Firefox comes up blank

Texas_Toast

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On my older MacBook Pro, all of a sudden I cannot view any websites in Firefox.

I am using hotel Wi-Fi while away from home, and the Internet must be up because I am typing to you on my rMBP, but my older MBP stopped working.

My DNS is set to Google so that should be an issue.

What's up?
 

Texas_Toast

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Same issue this morning...

I am connected to Wi-Fi, but when I pull up Firefox, it is blank.

Also, when I check my email in Thunderbird it says it can't connect.

My DNS is pointing to Google at 8.8.8.8 and 8.8.4.4

What is going on?

(Yesterday after sitting idle for an hour or so, I was finally able to surf, but have no clue what happened to make things work?!)
 

Texas_Toast

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Try a different DNS...
But I am using Google's DNS which has to be about as reliable as you can get, right?

Also, the Google home page just loaded after having a blank screen for the last 30-40 minutes...

(I have never seen anything like this before?!)
 

Texas_Toast

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I could really use some help on this problem...

My olde MacBook is basically dead as far as the Internet is concerned, and that's a big issue since now I can't check my email.

I just re-booted, and I am able to connect to Wi-Fi, and when I load Firefox it is white and then after a few minutes I get a new message...
Code:
Secure Connection Failed
The connection to www.google.com was interrupted while loading this page.
I have no luck in Safari or Chrome.

Earlier this afternoon I switch the DNS from Google to the DNS that I use on my rMBP but that didn't seem to help considering I have been (unknowningly) offline all afternoon and didn't realize it.

I just hit refresh in Firefox and now I get the Google home page, but clearly something is wrong!!
 

DeltaMac

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-- a few random thoughts.
What Firefox version is running on your "olde" Macbook?
related to that: What macOS version are you booting from?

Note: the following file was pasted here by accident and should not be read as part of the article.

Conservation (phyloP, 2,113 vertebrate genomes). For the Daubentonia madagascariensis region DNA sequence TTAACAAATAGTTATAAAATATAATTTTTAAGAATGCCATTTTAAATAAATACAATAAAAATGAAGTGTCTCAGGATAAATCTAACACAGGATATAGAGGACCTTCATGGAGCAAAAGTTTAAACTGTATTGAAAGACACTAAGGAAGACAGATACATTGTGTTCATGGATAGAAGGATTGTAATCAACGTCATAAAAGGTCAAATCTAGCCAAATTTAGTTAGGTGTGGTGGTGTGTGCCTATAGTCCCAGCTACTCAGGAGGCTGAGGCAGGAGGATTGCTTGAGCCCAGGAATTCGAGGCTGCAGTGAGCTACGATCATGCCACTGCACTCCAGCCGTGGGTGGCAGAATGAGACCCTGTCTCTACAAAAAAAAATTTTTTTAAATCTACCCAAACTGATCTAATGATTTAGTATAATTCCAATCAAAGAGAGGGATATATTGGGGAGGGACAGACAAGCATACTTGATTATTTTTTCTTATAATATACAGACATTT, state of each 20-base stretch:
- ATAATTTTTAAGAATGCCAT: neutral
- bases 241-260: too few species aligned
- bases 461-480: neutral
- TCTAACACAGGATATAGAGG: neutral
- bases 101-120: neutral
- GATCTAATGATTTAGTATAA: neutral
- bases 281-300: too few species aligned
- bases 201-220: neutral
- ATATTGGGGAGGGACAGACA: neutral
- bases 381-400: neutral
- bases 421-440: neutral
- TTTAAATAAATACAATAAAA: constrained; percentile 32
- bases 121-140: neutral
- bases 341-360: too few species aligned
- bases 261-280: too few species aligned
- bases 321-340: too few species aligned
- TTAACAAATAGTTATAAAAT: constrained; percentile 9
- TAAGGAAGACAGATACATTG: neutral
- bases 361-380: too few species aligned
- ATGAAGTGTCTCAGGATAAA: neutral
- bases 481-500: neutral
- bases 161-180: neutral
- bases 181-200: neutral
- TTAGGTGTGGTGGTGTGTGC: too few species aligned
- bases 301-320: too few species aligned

Can you possibly upgrade to a later macOS version?

One more related question: Does your difficulty with FireFox only happen when connecting to the hotel's internet?
Have you tried OTHER DNS servers, such as OpenDNS?

If you search for the error message that you get about the secure connection failed, you can find some steps that might fix your issue by removing (or renaming) the file that stores the intermediate certificate files that Firefox uses.
In a few steps, open your Firefox profile folder (it's in your user Library/Application Support folder. Open the Firefox folder, then Profiles. There might be several folders listed, choose the one closest to your current date. Look for a file named something like cert9.db (the number might be different in cert9.db, but should be the only file cert#.db). . . Quit Firefox, then, rename that file by adding .old to the end of the filename.
Try out Firefox. If that fixes your issue, trash that xxxx.old file that you renamed.
 
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FuturePilot

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Nov 6, 2017
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Could this be related to the fact that you're in a hotel room? The hotel's internet connections may be flaky at times or they may have their IT department setting limits on things?
This is highly likely. There’s probably a captive portal and sometimes devices have a hard time detecting the redirect to the login page and just end up failing like there’s no connection.
 

Texas_Toast

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-- a few random thoughts.
What Firefox version is running on your "olde" Macbook?
Firefox v48.0.2


related to that: What macOS version are you booting from?
macOS 10.8.5 Mountain Lion. (Yeah, I know it's ancient, but ironically I can do lots of things I can't do on my rMBP's running macOS Sierra. I know I need to upgrade, but I am so swamped with work and life I don't have time to migrate my 1TB of data off of my MacBookPro and alsofigure out how to keep my working applications working...)


Can you possibly upgrade to a later macOS version?
It's on my To-Do list, but not any time soon. Plus I go out of state on Saturday on a multi-week business trip...